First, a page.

Reviewed – 8th November 2019
“Alone on stage for sixty minutes, Hesmondhalgh holds the attention effortlessly”
How do you cope with a cancer diagnosis when you are only twenty-three and on the brink of a new life full of possibilities? If you are Rosa Hesmondhalgh, you write a frank, yet funny blog about your experiences, and then turn that material into an inspirational one woman show that plays to packed houses at both the Edinburgh Festival Fringe, and then in London at the Pleasance Theatre in Islington.
It’s 2018, and Rosa has just graduated from drama school. She’s made resolutions about taking better care of her body, and “making some really good art.” She’s got a promising sounding date on Tinder, and it goes really well. But something—isn’t quite right. Dismissing the symptoms as just gas, Rosa waits to go to the A and E until she can ignore them no longer. What follows is the stuff of nightmares, but in Madame Ovary, Rosa guides us through an unforgettable experience of love, loss—and epiphany.
Alone on stage for sixty minutes, Hesmondhalgh holds the attention effortlessly, but it’s not just because of her uncompromising look at a disease that is well known for forcing an awareness of one’s own mortality. She meets the audience head on dressed in yoga clothes, using her body as well as her words to tell her story. It’s an ongoing joke that her increasing difficulty in doing the yoga poses that are supposed to make her healthier are some of the things that alert her to the inexplicable changes going on in her body. Her humour helps lighten the seriousness of the situation, but also preps us for the education that is about to commence.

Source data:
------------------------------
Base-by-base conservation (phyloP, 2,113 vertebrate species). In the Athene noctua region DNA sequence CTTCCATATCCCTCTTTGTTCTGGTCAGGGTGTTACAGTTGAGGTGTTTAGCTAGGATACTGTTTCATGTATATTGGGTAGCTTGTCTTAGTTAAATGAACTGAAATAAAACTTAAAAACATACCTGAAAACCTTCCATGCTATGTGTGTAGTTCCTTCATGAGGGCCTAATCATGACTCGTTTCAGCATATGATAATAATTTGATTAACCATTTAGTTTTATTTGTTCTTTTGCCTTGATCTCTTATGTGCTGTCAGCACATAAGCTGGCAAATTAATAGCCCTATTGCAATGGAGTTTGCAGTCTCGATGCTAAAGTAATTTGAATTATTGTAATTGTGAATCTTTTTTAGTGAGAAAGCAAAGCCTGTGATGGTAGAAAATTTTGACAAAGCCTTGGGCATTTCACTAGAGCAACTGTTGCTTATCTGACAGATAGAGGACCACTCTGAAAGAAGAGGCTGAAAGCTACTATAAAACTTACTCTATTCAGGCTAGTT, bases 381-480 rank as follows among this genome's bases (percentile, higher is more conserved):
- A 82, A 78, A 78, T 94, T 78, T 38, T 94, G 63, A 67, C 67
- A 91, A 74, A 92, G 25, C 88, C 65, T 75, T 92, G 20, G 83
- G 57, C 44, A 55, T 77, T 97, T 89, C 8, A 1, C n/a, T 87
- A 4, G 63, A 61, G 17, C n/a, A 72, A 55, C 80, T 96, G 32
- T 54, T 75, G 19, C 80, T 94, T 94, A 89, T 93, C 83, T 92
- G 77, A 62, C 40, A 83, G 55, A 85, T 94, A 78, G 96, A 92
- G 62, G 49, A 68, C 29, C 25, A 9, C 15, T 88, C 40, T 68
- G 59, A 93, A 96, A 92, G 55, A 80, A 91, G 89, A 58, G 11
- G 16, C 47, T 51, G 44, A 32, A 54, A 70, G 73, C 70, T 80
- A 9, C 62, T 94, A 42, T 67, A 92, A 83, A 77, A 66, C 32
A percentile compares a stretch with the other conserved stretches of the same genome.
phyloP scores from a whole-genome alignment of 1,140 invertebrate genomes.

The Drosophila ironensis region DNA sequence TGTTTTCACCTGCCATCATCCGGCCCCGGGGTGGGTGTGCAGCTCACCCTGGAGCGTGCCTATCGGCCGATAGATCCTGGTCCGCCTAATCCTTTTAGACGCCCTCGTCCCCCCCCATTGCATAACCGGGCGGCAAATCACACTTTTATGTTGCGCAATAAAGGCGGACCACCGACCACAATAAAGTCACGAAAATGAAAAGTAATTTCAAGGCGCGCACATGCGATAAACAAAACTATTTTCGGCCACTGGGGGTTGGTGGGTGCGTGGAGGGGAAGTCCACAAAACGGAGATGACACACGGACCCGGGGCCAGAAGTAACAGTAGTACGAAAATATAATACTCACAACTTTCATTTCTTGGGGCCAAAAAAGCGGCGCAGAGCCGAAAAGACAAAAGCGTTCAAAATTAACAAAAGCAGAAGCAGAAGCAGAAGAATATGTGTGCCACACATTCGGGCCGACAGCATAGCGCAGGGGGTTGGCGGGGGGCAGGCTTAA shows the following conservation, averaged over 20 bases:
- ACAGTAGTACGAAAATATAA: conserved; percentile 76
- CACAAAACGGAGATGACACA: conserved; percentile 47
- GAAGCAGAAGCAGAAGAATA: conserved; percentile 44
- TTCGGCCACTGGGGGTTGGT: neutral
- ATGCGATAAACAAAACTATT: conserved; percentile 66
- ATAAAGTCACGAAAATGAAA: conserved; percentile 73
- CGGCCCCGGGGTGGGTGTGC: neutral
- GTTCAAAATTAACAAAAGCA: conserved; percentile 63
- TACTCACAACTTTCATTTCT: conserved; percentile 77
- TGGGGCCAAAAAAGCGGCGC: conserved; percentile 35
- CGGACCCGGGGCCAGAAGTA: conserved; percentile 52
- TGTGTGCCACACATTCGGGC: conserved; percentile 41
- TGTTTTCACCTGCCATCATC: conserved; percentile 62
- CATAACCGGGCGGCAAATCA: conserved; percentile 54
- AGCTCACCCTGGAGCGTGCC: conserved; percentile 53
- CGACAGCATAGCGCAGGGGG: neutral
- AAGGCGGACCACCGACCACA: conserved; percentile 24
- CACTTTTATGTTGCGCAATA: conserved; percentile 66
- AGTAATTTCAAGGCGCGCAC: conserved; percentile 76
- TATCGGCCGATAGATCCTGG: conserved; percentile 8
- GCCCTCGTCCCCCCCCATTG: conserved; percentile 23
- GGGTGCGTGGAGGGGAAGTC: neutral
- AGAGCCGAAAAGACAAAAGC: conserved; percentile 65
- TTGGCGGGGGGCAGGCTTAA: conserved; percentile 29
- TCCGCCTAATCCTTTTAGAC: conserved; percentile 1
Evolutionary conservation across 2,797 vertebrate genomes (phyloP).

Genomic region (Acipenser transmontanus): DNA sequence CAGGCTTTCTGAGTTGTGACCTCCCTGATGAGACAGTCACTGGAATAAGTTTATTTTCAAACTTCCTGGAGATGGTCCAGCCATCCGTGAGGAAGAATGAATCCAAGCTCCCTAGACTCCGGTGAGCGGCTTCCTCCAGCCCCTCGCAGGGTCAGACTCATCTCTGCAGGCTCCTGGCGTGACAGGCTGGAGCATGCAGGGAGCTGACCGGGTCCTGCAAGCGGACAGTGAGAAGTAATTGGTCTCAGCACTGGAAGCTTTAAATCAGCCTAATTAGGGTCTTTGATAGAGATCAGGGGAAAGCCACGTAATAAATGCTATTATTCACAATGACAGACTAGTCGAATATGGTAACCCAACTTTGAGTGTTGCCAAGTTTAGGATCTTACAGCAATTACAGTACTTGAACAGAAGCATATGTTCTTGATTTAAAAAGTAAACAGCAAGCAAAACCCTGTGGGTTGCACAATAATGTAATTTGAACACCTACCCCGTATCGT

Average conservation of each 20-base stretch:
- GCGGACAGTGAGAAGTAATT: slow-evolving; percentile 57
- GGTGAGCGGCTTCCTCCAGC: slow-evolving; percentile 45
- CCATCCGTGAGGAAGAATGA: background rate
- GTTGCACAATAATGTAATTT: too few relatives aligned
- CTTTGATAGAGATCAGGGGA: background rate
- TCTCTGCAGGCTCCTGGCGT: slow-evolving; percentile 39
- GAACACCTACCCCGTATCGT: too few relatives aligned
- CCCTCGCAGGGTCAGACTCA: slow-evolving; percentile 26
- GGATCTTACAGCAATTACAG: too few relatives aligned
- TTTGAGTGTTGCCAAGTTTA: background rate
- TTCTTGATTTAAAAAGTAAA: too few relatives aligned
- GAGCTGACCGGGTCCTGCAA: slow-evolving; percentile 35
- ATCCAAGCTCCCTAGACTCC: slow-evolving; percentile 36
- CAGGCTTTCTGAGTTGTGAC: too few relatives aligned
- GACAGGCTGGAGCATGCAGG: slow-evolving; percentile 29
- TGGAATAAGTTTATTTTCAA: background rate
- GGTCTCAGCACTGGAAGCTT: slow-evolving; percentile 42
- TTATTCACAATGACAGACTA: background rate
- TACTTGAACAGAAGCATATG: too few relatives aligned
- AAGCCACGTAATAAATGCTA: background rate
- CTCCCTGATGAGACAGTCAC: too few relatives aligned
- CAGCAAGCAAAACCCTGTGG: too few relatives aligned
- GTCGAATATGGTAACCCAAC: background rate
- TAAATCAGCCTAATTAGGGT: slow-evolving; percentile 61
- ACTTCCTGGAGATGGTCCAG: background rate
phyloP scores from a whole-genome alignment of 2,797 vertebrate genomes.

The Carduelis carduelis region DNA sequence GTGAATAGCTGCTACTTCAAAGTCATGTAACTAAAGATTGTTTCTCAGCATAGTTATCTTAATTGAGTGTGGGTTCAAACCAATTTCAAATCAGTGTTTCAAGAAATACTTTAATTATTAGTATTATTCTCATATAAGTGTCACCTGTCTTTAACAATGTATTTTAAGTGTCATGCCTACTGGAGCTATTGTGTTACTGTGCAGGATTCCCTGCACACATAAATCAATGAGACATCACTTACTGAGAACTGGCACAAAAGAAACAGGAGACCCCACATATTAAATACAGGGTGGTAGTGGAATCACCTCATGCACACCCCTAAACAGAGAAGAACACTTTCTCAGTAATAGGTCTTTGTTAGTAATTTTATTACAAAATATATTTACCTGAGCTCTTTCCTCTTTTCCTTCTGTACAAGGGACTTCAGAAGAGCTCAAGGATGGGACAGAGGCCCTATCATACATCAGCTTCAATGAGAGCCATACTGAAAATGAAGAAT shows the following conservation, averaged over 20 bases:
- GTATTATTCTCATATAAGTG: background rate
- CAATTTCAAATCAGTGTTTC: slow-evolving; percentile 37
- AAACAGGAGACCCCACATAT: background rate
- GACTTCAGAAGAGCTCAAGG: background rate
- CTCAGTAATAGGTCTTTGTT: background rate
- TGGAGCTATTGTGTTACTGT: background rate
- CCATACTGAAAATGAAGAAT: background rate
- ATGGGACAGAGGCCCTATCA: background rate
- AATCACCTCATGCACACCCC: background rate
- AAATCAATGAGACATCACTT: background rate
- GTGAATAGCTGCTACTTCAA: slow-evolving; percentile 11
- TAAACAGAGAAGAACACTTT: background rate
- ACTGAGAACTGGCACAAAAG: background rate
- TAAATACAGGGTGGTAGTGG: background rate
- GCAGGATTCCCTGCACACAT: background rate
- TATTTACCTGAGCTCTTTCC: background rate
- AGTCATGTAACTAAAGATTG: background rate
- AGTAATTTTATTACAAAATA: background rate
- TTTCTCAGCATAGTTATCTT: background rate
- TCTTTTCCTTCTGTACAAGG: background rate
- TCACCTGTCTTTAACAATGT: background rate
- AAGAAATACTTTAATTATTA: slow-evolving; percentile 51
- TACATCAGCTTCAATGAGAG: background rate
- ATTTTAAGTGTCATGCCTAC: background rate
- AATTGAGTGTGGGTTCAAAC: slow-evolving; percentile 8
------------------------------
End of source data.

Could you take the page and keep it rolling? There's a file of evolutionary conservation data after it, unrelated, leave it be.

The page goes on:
It’s truly remarkable how much medical information this show delivers while focusing on the more relatable aspects—meeting the people, and their supporters, for whom the struggle to survive is all too real. Hesmondhalgh’s approach is to focus on the ‘F’ words—family, friends, and the future—in a way that doesn’t negate the pain or the brutality of the treatments that rob her of her hair and more significantly, her ovaries. In her “new normal” where connections may be brief, she, and we, discover that they are nevertheless important and well worth the effort. It is this awareness of paradox in the writing that makes Madame Ovary such a satisfying evening in the theatre, despite the difficulty of the material. When at the end of the show, the actress declares “I’m not better, but things are better” she succeeds in helping us to understand both the uncertainty and the faith in that statement. It’s an impressive achievement.
Madame Ovary is well worth your time if you can get to see it, so keep an eye open for opportunities. It’s a show that should be revived often—as long as battles against cancer are still there to be fought, and lessons to be learnt on how to take on this ancient enemy—and win.
Reviewed by Dominica Plummer
Pleasance Theatre until 10th November
Previously reviewed at this venue: